get/have prickly heat/

Silver

Senior Member
Chinese,Cantonese,Sichuan dialect
Hi,

I am wondering if I can use "get" or "have" in the following sentence:

Have you ever got/had prickly heat/heat rash during the summer?

I think "had" is better, may I have your opinion?

Thanks a lot
 
  • Packard

    Senior Member
    USA, English
    I would use "suffer from". You don't "catch" prickly heat like you might other conditions. It is not transmitted by touching or transferring viruses or germs. So I would say "I suffered from prickly heat yesterday".
     

    Linguo IS Dead

    Senior Member
    English - U.S.
    First choice: Have you ever had ... , Second choice: Have you ever gotten ...
    I agree with this exactly.
    I would use "suffer from". You don't "catch" prickly heat like you might other conditions. It is not transmitted by touching or transferring viruses or germs. So I would say "I suffered from prickly heat yesterday".
    I'd certainly understand if you said "suffer from" and it is correct, but I personally wouldn't use it, and it's not something I normally hear other people say. In my experience, it doesn't matter whether the condition is transmittable or not. If I'm talking about what caused the condition, or when the condition started, I use "get". If the condition just develops on its own, has no clear starting point, or if I'm talking about the continuing condition, I use "have". So I say, and hear:

    "I got goosebumps when I went into that cold room." (emphasizes the cause and the moment they started)
    "He got heatstroke from working in the sun all day." (emphasizes the cause)
    "She was in the middle of giving a speech when she got the hiccups." (emphasizes the moment they started)

    "I had goosebumps the whole time I was in that room." (emphasizes the continuing goosebumps)
    "He had heatstroke from working in the sun all day." (emphasizes the continuing heatstroke)
    "She had the hiccups while she was giving her speech." (emphasizes the continuing hiccups)

    Prickly heat is tricky - it does have a cause (the heat), but to me, it seems more like an indirect cause for some reason.
    It also develops gradually and has no clear starting point. So I would be more likely to say, "I've had prickly heat", but I can also imagine saying, "I've gotten prickly heat".

    And note that "I've got prickly heat" (not "gotten") means I have it right now.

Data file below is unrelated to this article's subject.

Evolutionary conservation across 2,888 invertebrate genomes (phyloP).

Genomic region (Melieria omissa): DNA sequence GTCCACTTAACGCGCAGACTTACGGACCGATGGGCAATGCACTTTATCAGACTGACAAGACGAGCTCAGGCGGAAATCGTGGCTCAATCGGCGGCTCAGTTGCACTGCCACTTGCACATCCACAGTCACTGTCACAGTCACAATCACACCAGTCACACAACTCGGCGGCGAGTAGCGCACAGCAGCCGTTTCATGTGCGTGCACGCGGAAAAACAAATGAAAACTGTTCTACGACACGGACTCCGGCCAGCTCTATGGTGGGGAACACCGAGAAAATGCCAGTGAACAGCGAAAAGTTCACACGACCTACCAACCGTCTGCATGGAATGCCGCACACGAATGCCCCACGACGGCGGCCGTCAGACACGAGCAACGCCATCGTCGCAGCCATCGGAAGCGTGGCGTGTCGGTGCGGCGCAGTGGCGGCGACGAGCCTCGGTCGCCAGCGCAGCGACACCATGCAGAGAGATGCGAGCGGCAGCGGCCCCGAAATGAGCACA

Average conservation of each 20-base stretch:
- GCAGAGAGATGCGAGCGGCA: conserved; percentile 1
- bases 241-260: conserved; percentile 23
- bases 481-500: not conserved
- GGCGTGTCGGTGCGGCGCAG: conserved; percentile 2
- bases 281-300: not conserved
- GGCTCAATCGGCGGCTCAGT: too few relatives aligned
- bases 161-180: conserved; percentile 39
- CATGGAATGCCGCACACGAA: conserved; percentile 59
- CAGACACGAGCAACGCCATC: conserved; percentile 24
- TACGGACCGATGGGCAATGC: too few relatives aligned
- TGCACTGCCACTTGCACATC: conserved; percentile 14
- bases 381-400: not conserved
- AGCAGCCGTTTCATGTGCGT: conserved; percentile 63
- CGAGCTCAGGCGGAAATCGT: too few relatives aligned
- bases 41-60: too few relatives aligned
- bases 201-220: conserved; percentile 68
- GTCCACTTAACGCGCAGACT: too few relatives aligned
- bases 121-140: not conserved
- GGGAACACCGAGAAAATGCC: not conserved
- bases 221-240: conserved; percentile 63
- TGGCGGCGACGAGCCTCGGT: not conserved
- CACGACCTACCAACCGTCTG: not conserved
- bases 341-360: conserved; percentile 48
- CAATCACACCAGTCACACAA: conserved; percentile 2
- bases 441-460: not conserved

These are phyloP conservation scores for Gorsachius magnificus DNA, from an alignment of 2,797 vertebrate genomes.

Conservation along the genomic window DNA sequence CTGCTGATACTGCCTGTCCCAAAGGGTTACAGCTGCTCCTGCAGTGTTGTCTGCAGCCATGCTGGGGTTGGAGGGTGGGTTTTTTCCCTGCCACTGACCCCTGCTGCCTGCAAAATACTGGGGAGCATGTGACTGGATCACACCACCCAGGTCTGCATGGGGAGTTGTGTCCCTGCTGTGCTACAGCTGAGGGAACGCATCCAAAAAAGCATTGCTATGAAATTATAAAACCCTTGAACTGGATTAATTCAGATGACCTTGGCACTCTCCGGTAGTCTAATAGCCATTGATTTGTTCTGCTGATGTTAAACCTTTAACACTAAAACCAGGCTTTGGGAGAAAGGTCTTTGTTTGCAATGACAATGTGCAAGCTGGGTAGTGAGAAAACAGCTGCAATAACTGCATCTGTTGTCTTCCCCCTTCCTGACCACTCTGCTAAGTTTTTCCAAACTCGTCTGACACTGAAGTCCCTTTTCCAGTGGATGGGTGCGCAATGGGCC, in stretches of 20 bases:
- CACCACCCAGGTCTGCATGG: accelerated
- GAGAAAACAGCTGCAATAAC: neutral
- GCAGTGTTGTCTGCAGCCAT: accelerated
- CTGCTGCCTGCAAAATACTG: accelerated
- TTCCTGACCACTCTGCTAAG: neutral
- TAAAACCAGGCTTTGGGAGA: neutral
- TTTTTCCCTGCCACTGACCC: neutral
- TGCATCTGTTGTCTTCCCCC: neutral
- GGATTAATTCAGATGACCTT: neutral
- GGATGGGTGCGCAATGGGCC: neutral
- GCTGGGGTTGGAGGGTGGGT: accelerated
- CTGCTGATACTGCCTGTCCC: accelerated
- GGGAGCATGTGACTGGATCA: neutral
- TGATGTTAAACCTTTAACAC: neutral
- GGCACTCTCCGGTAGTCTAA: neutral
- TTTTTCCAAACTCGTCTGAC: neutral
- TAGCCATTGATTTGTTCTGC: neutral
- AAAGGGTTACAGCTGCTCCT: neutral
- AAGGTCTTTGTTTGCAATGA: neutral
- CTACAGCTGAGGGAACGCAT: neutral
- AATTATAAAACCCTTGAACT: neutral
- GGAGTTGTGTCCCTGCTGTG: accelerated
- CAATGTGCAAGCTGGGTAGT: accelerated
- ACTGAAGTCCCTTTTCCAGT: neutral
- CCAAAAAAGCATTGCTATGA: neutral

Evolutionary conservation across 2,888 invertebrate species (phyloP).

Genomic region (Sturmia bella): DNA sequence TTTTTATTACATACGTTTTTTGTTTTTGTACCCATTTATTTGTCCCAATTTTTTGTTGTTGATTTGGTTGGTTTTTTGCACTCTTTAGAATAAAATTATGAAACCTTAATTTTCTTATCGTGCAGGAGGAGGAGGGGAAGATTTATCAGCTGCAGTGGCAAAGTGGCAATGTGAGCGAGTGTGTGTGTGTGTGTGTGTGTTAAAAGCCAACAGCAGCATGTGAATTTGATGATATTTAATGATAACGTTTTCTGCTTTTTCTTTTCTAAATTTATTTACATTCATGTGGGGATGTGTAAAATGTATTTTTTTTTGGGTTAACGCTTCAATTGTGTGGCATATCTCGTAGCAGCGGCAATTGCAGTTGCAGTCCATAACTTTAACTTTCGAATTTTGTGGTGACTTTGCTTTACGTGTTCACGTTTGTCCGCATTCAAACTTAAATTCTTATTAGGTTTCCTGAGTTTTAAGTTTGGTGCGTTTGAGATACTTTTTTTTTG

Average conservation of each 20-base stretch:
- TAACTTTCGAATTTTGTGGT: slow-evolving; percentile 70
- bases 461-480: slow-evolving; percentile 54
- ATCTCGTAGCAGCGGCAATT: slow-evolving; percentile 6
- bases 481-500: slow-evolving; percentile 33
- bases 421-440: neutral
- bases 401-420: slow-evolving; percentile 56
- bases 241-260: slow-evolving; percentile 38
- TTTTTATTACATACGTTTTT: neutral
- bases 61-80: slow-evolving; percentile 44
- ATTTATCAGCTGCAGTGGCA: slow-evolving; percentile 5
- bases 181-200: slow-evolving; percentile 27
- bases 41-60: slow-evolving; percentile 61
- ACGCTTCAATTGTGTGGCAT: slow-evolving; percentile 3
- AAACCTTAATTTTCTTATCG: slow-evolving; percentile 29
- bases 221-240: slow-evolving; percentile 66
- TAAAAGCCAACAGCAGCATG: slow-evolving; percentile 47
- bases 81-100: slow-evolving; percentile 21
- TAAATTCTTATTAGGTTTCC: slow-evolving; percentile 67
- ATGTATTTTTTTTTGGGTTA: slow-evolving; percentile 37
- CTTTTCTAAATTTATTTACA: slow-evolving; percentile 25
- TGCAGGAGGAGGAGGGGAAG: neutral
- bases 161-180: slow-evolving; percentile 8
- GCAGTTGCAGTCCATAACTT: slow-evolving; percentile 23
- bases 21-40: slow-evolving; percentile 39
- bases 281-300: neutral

Last edited:

    Packard

    Senior Member
    USA, English
    To me "prickly heat" an headaches fall in the same catagory. You don't "catch" them. So I will accept "get" for prickly heat the same way I would say, "I've got a headache".
     

    Linguo IS Dead

    Senior Member
    English - U.S.
    I agree; prickly heat is in the same category as a headache. But I would also use "get" for headaches. Would you accept these sentences? Would they sound strange to you?

    "I won't go to that club anymore. I got a headache from all the smoke and noise." - Emphasizes the cause
    "She often gets headaches in the afternoon and has to lie down." - Emphasizes the moment they start

    I could see using "have" instead of "get" in both cases, but it would change the meanings for me a little bit:

    "I won't go to that club anymore. I had a headache from all the smoke and noise."
    - Emphasizes the continuing nature of the headache. I'd feel like I needed to add, "all night" or "the next day".

    "She often has headaches in the afternoon and has to lie down."
    - Again, emphasizes the continuing nature of the headache. It sounds a little like the headaches could start earlier in the day, and continue into the afternoon. I probably wouldn't assume that is the meaning, because that's kind of an odd thing to say, but it is a little unclear to me.

    And I could easily say, "I'm getting a headache," meaning, it's developing right now. But I'd never say, "I'm starting to have/suffer from a headache."
     

    Packard

    Senior Member
    USA, English
    I wrote that I accepted "get" for prickly heat.

    I would write,"I suffer from headaches". (plural only).
     

    Parla

    Member Emeritus
    English - US
    I'd use "had"—but I wouldn't ask the question of an adult, because as I have always used the phrase "prickly heat" and heard it used, it's something that afflicts only infants.
     
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